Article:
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The 2016 Australian federal election was a double dissolution election held on Saturday 2 July to elect all 226 members of the 45th Parliament of Australia, after an extended eight-week official campaign period.
It was the first double dissolution election since the 1987 election and the first under a new voting system for the Senate that replaced group voting tickets with optional preferential voting.
In the 150-seat House of Representatives, the one-term incumbent Coalition government was reelected with a reduced 76 seats, marking the first time since 2004 that a government had been reelected with an absolute majority.
The Labor opposition picked up a significant number of previously government-held seats − totaling 69 seats.
On the crossbench, the Greens, the Nick Xenophon Team, Katter's Australian Party, and independents Wilkie and Mc Gowan won a seat each.
For the first time since federation, the post-election opposition won more seats than the post-election government in the two most populous states, New South Wales and Victoria.
The final outcome in the 76-seat Senate took over four weeks to complete despite significant voting changes.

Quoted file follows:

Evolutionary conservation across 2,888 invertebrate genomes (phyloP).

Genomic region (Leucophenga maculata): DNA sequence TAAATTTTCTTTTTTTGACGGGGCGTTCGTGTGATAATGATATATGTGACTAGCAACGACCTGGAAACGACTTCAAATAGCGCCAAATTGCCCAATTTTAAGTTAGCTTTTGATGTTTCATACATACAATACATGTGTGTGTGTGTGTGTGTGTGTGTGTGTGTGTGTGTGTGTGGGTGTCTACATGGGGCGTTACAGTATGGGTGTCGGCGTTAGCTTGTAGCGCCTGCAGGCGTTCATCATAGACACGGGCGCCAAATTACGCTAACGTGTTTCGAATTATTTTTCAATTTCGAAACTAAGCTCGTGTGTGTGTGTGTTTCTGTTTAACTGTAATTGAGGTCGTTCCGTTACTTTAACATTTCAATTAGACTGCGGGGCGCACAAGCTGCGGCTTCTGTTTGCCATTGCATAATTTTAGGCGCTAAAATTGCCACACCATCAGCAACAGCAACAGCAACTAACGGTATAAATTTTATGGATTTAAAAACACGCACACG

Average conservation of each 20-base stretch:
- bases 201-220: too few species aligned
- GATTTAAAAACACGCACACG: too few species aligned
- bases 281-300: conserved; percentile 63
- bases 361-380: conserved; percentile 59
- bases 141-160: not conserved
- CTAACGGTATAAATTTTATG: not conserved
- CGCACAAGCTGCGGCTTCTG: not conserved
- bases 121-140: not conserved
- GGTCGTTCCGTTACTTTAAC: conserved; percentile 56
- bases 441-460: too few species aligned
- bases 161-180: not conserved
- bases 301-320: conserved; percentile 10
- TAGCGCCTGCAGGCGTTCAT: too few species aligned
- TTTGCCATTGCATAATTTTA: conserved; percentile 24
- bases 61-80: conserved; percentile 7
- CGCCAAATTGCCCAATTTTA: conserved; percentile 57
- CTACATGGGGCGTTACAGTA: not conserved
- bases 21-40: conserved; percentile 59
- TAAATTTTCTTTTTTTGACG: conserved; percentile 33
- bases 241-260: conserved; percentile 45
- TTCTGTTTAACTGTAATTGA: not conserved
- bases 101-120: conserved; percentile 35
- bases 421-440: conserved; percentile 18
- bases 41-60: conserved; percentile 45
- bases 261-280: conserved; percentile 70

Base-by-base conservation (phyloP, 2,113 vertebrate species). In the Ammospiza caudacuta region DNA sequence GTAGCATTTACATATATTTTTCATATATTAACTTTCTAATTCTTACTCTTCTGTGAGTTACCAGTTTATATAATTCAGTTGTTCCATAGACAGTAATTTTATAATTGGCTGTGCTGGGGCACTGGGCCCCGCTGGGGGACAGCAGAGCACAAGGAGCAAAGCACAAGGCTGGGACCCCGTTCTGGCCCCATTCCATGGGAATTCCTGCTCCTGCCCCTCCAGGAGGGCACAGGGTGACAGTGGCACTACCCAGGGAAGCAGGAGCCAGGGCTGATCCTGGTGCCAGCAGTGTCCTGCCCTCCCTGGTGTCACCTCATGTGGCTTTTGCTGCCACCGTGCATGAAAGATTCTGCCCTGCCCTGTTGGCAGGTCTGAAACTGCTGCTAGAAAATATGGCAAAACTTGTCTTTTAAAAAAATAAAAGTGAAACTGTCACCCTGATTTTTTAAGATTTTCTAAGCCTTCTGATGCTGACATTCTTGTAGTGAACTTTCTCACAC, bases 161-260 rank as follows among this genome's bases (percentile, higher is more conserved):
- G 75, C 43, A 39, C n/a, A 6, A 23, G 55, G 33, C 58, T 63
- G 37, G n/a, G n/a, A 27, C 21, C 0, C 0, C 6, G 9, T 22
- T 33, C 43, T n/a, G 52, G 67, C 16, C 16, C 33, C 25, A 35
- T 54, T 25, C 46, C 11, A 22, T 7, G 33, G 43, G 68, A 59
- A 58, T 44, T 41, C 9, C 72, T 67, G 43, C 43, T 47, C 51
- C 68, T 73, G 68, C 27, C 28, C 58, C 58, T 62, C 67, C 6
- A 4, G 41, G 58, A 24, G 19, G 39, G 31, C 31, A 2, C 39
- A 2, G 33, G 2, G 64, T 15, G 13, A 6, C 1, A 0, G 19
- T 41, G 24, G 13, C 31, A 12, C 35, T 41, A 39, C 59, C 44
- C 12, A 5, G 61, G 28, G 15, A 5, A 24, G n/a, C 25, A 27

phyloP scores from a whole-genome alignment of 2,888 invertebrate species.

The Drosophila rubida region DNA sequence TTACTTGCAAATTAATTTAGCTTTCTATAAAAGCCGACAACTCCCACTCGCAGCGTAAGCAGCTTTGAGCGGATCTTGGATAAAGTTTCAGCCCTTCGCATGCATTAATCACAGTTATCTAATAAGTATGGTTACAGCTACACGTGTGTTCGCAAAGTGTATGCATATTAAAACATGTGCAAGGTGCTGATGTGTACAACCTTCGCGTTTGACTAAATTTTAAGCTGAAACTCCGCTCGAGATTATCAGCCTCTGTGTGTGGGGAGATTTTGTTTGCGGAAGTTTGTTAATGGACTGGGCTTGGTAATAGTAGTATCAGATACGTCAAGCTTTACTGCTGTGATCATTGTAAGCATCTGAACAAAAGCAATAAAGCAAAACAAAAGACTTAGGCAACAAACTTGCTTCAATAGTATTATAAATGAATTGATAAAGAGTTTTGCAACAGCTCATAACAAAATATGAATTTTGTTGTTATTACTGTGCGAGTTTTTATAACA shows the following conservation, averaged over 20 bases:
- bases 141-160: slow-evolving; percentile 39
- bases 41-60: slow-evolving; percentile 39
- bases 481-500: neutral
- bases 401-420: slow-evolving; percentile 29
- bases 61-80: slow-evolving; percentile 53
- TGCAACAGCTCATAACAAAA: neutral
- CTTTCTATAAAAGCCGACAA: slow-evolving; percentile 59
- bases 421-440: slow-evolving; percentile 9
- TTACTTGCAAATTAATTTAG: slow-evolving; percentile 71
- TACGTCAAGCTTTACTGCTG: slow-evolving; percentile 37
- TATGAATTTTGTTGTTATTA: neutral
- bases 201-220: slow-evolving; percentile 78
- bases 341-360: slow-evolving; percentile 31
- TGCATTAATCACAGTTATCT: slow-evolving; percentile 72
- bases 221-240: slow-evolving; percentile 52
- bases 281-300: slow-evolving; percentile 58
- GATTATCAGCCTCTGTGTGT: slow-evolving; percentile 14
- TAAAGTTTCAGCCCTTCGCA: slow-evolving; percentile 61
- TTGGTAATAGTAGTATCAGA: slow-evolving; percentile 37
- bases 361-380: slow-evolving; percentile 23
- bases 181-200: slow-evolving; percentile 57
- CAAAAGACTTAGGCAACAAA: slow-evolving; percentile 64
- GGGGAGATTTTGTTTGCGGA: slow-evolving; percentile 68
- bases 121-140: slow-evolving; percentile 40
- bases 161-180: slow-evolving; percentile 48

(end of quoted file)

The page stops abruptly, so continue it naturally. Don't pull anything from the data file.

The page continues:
Announced on 4 August, it revealed a reduced plurality of 30 seats for the Coalition, 26 for Labor, and a record 20 for crossbenchers including 9 Greens, 4 from One Nation and 3 from the Xenophon Team.
The Coalition will require nine additional votes for a Senate majority, an increase of three.
who criticised the major parties for rejecting the standard "recount" method despite supporting it in the past, whereby Senators who would have been elected in a normal half-Senate election are allocated six-year terms. The incumbent Liberal/National Coalition government won 30 seats, a net loss of three − the Coalition lost four Senators, one each from New South Wales, Queensland, Western Australia and South Australia, but gained a Senator in Victoria.
The Coalition subsequently lost South Australian Liberal Senator Cory Bernardi, who quit to form the Australian Conservatives party.
The Labor opposition won 26 seats, a gain of one − a Senator in Western Australia.
The number of crossbenchers increased by two to a record 20.
The Liberal/National Coalition will require at least ten additional votes to reach a Senate majority, an increase of four.